Usa Today Analysis

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By Greg Toppo, USA TODAY At first blush, Brittany Brechbuhl and Neil Ahrendt seem American success stories: They attend Carmel High School, a gleaming glass-and-brick edifice in suburban Indianapolis, where taxpayer support buys a genetics lab, a swimming pool and a 91% graduation rate. Brittany is 28th in her class, with a nearly perfect GPA; Neil is a National Merit semifinalist and class president. OK, so they don't seem to study very hard, but they're squeaky-clean and college-bound. What could possibly be wrong with this picture? Plenty, says a new documentary making the rounds with teachers. Plenty, as in 1.1 billion people in India and 1.3 billion in China who want Brittany's and Neil's education, their prosperity and, someday,…show more content…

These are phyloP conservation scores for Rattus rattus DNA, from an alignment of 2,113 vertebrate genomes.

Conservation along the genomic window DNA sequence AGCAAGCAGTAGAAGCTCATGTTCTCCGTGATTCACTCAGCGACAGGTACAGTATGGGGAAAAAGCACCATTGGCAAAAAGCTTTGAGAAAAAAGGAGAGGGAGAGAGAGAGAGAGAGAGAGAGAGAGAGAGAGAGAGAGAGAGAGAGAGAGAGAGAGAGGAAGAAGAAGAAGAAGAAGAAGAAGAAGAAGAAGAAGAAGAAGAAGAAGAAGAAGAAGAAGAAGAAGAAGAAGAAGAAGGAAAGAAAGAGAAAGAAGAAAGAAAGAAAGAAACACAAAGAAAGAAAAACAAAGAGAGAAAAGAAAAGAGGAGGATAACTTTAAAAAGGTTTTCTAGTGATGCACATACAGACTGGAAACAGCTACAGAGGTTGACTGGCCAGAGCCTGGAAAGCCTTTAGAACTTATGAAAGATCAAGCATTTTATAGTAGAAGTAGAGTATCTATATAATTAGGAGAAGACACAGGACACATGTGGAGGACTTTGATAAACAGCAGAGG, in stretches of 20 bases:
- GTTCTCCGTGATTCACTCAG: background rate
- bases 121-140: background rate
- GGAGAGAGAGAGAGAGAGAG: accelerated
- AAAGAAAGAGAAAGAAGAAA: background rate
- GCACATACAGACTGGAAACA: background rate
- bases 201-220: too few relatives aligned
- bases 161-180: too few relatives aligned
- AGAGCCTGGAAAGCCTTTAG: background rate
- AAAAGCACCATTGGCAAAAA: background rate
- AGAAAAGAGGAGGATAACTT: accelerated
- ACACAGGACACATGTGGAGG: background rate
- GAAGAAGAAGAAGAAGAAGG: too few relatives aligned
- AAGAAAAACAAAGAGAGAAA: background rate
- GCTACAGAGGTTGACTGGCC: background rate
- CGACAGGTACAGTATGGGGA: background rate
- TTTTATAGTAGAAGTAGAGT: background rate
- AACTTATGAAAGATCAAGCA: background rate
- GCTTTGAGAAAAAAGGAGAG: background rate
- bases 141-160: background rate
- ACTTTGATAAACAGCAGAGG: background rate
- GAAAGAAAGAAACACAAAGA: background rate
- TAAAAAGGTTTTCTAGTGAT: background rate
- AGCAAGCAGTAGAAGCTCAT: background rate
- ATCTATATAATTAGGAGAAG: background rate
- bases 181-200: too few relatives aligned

In another, an Indian science teacher explains an experiment to students, then snaps, "Why are you standing simply there?" But the scene that seems to get audiences worked up most shows Brittany and friends watching Grey's Anatomy as they study. "For most people, it is eye-opening," says Marc Lampkin, executive director of Strong American Schools, an advocacy group pushing to make education part of the 2008 presidential election. The group's Ed in '08 campaign has screened Two Million Minutes for educators and lawmakers, hoping to get them worked up about global competitiveness. Compton says the film is a surprise hit among high school teachers, who see in it a clear message for students: Work harder. After Sue Reynolds saw it in November, she ordered 210 copies. "The film's very compelling because you've got the data, you've got experts that are very compelling, and you also see with your own eyes what's happening in classrooms and homes in other countries," says Reynolds, executive director of the American Student Achievement Institute, a non-profit based in Columbus,

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